I needed a new small power supply for my electronics project table. I was checking several options for a lab power supplies, but when I saw DC-DC Step Down Power Supply Adjustable Module With LCD Display With Housing Case I decided that I could use it to build easily the power supply I need. In this case I wanted adjustable voltage and also wanted current meter (I did not need current limiting).
DC-DC Step Down Power Supply Adjustable Module With LCD Display With Housing Case is an adjustable DC-DC step down power supply module with LCD display and housing. The price was pretty cheap (this one costs 5.34 Euros / $ 5.99 , there is also cheaper version without case). The module promises to give out 0V~16.5V (Continuously adjustable) voltage at up to 2A continuous current (peak current 3A). The input voltage is said to be 5~23V. The documentation says that best voltage is 20V.
1 x DC-DC step-down power suppl module
1 x Transparent shell
The parts came packaged to a sealed plastic bag.
Parts taken out of bag:
Removing the protective layers from laser cut plastic parts:
Main module size (the circuit board) is 50mm x 30mm x 12mm(LxWxH).
In my testing I powered it with 12V DC so I got around 0-10V voltage range.
Here is picture of my module in use. I powered the module from 12V DC power. It worked well and was able to give out voltages from 0V to slightly over 10V.
The buttons worked for for adjusting the output voltage. The voltage meter showed the output voltage and the current meter showed the current going to output. The voltage setting is stored to internal memory so that setting will stay the same when you power down the module and power it up again later. Because the power supply is based on switch-mode technology, there is some switch mode noise on the output (around 20-30 mV of noise at around 400 kHz when output was set to 3.3V).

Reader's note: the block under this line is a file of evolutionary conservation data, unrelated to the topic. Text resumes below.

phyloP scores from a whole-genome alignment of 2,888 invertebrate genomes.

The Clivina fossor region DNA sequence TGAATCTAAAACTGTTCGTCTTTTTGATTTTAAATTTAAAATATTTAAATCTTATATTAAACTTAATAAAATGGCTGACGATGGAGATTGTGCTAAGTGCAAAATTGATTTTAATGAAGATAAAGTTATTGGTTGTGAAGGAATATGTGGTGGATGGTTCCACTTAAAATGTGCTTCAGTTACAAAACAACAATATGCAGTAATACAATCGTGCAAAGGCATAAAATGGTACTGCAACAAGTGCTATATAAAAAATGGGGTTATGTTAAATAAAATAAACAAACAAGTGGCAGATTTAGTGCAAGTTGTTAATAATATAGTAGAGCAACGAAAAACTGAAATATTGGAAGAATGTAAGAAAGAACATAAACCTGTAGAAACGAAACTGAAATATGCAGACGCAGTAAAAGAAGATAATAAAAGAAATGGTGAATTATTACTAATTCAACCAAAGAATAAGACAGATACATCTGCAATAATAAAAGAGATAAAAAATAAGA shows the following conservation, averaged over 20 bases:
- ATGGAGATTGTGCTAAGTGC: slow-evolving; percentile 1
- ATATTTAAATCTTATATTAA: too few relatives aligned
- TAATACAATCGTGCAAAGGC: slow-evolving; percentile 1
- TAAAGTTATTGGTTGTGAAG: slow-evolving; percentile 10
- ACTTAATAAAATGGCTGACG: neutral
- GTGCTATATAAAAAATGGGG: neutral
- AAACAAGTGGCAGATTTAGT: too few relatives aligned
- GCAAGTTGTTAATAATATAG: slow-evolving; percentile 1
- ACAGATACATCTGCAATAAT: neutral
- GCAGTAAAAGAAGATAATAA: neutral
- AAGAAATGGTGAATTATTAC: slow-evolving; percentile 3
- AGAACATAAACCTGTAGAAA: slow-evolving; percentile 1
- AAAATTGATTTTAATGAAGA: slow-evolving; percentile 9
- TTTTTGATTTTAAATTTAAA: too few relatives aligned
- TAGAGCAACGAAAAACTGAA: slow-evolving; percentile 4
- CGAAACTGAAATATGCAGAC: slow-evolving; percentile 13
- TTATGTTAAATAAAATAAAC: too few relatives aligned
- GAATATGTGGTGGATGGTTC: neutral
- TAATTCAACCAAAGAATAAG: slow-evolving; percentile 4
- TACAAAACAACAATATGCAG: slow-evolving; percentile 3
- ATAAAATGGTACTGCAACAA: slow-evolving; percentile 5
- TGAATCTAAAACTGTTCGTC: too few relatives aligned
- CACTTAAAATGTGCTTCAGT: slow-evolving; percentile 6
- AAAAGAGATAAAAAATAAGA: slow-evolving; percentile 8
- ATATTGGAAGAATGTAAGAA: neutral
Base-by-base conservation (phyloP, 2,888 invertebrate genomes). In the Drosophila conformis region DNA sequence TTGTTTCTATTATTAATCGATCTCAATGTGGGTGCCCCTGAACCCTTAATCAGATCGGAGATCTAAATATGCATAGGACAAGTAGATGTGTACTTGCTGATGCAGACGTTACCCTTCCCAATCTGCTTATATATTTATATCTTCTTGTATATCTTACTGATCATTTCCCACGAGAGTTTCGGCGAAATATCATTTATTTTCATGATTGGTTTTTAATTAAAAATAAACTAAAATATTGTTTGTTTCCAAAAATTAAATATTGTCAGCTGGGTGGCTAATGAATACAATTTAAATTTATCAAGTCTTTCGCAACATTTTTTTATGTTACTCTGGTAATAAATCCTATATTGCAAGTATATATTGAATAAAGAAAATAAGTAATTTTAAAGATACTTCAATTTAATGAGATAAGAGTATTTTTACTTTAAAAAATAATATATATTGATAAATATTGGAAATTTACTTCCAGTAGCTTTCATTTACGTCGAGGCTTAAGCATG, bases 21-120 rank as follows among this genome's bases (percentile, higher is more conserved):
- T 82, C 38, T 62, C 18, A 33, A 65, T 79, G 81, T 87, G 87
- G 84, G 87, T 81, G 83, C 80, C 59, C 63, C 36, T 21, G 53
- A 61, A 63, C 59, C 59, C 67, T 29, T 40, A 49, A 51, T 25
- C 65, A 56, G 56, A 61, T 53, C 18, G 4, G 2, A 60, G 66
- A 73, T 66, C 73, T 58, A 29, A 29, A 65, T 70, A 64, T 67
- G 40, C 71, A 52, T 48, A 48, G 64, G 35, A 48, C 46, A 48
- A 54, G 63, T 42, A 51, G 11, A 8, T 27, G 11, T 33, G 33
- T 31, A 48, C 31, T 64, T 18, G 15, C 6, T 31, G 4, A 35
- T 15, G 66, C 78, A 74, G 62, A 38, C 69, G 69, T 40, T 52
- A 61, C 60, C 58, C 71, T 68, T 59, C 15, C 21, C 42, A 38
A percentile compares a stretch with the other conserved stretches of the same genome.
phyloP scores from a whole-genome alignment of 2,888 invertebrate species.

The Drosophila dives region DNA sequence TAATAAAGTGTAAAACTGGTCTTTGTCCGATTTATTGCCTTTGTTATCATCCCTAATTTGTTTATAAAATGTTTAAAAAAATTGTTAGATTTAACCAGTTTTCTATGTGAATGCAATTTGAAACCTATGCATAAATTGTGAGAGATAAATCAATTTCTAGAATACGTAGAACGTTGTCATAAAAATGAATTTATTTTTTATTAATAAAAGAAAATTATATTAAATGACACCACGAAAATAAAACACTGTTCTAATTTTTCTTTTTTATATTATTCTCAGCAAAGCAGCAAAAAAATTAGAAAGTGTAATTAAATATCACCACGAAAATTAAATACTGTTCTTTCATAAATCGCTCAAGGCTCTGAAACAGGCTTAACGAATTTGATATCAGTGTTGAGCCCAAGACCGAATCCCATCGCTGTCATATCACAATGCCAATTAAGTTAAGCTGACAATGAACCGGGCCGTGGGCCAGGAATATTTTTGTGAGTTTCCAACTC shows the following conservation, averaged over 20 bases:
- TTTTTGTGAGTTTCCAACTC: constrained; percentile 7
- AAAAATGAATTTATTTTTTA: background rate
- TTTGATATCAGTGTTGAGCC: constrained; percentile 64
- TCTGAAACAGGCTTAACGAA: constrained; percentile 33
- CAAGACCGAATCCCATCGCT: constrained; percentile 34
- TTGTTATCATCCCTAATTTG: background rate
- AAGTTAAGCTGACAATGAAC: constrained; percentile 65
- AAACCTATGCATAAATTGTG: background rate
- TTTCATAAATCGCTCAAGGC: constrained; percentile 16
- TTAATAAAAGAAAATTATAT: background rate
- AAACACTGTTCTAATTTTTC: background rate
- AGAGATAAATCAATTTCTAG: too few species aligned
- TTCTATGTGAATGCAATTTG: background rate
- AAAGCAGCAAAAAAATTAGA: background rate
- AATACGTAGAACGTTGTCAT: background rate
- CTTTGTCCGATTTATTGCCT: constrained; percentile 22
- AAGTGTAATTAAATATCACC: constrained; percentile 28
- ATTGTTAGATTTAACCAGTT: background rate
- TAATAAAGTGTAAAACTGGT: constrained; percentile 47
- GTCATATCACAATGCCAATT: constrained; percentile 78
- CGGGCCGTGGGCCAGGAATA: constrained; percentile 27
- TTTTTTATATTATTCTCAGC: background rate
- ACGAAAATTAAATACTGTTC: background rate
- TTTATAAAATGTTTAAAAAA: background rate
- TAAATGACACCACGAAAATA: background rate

The were some downsides on the module. For example the meters were not very accurate. The voltage meter showed around 3% lower reading than my two multi-meters. Current meter also showed 2% less than real current (verified with two multi-meters). Also the case had issue – if you tighten the screws all the way, it causes that the buttons are in pressed down state all the time.
The module promises 2A continuous current and 3A for short time. There is no adjustable current limiting. The short circuit current to multi-meter when I did test was around 5A (short test did not damage the module). I also did accidental test by wiring the input power wrong way – the module was not damaged by this mistake.
I would say that the DC-DC Step Down Power Supply Adjustable Module With LCD Display With Housing Case was well worth of the price. If you don’t need the case, there is a cheaper version without case available.